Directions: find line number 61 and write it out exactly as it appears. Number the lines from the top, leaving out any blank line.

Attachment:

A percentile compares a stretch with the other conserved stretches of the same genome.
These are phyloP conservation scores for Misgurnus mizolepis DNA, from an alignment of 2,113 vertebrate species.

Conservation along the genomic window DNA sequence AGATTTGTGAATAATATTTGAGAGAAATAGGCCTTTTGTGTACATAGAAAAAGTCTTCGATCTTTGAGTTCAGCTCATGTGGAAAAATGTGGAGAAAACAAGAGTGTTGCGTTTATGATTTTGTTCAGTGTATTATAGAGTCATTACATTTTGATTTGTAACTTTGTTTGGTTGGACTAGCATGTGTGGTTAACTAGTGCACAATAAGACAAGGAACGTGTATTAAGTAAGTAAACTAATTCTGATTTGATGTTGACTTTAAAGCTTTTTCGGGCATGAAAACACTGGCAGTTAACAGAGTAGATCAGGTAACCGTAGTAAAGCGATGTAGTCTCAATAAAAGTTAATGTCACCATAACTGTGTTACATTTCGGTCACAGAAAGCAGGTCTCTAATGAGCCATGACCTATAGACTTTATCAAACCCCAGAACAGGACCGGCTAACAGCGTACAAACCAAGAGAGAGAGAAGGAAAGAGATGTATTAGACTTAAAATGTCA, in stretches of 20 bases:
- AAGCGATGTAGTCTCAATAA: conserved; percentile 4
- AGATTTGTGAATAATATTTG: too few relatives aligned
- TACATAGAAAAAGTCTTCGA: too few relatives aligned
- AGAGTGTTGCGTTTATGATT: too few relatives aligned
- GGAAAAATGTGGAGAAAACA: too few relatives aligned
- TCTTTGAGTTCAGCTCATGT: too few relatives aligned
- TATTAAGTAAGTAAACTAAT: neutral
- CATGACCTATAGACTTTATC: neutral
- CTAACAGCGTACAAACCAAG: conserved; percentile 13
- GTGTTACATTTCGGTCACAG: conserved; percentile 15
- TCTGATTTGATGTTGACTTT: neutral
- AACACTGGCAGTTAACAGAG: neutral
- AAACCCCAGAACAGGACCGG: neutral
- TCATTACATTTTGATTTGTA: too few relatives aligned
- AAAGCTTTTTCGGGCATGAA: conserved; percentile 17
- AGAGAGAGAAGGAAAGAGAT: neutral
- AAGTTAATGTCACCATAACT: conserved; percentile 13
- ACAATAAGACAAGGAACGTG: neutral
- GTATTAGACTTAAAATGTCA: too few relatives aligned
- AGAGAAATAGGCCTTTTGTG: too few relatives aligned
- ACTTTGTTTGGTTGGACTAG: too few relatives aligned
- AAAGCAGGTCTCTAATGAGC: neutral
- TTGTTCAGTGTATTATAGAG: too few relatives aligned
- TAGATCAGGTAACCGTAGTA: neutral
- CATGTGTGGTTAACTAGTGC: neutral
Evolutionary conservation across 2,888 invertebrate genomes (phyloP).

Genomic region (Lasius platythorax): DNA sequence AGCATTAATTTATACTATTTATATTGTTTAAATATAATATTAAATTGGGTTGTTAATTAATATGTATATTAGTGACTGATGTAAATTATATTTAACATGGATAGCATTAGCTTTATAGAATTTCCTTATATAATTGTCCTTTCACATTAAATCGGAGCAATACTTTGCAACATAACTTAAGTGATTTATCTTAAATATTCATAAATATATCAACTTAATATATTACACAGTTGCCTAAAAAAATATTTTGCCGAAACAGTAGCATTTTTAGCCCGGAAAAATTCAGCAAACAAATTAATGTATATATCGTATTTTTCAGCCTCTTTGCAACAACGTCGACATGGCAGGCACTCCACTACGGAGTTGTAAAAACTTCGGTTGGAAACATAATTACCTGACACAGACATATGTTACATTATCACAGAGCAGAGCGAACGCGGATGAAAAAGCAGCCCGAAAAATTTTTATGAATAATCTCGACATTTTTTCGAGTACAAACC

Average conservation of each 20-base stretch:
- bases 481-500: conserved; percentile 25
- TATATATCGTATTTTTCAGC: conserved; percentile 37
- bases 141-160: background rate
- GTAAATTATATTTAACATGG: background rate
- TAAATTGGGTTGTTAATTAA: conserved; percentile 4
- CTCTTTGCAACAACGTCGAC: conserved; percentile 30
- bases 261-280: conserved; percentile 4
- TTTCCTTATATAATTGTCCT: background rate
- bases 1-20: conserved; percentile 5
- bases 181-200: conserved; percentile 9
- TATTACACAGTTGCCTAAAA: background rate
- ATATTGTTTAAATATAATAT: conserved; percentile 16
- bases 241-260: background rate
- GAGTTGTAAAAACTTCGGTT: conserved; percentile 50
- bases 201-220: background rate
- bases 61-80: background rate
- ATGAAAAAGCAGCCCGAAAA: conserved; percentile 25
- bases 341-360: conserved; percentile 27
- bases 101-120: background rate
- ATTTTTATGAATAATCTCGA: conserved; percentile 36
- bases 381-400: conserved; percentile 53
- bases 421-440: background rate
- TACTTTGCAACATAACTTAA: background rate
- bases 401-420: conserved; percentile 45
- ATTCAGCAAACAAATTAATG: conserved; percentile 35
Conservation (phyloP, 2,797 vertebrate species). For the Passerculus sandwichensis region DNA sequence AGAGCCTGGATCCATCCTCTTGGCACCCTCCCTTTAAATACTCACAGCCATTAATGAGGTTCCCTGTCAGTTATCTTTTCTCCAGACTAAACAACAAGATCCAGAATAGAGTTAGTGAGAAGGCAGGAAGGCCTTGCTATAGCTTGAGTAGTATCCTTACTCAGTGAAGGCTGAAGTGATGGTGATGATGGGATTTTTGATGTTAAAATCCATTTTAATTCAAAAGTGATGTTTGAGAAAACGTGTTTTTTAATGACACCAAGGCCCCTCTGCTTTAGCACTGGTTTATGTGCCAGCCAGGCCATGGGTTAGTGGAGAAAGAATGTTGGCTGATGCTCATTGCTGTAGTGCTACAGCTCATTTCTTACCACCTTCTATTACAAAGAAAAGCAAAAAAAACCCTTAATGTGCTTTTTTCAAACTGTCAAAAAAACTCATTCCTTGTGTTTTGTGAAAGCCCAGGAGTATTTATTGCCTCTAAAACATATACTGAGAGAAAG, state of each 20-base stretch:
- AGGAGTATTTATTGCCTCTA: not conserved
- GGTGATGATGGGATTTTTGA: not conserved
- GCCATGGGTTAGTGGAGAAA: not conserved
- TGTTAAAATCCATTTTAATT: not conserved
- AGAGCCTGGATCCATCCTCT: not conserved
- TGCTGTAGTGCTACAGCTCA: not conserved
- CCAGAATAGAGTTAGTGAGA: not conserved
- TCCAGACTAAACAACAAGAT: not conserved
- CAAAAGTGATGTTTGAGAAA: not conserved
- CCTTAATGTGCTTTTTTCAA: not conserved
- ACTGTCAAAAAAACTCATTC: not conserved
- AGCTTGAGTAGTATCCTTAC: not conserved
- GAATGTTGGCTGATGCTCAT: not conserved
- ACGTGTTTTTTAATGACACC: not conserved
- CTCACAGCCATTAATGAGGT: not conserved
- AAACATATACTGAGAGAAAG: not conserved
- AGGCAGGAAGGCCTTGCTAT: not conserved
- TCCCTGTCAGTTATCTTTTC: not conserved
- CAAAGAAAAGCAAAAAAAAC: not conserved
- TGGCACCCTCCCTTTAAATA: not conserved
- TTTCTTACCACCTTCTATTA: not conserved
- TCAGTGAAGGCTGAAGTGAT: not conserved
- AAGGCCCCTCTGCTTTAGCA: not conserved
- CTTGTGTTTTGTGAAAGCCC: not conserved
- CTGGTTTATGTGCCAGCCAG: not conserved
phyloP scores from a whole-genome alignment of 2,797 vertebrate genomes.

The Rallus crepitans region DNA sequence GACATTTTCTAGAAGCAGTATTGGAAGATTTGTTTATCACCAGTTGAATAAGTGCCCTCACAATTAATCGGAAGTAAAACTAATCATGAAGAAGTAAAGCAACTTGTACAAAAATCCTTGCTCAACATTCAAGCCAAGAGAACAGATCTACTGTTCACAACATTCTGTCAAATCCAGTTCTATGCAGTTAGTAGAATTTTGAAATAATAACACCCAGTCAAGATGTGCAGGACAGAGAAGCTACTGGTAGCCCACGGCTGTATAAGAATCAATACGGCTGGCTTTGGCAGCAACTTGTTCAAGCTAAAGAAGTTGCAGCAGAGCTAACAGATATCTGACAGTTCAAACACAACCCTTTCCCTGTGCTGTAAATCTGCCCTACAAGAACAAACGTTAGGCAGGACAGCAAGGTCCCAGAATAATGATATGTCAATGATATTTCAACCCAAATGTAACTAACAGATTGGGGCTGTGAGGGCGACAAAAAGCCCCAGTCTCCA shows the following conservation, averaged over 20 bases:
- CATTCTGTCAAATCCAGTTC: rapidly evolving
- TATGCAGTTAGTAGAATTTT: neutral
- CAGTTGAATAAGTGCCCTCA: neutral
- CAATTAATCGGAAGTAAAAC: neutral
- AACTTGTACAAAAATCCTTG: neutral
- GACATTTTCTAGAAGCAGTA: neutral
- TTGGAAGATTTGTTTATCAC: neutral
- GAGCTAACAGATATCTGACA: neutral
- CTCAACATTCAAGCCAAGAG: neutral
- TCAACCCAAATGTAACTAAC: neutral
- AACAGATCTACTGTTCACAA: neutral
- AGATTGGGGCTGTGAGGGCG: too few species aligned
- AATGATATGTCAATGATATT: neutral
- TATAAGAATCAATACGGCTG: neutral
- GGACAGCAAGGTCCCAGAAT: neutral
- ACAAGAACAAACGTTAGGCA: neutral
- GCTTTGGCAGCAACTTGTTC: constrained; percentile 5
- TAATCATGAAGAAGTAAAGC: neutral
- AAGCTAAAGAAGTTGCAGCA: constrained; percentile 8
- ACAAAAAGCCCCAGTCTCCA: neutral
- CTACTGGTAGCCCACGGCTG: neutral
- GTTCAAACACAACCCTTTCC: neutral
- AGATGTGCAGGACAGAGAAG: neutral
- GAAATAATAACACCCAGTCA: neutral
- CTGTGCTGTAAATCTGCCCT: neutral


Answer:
- TGTTAAAATCCATTTTAATT: not conserved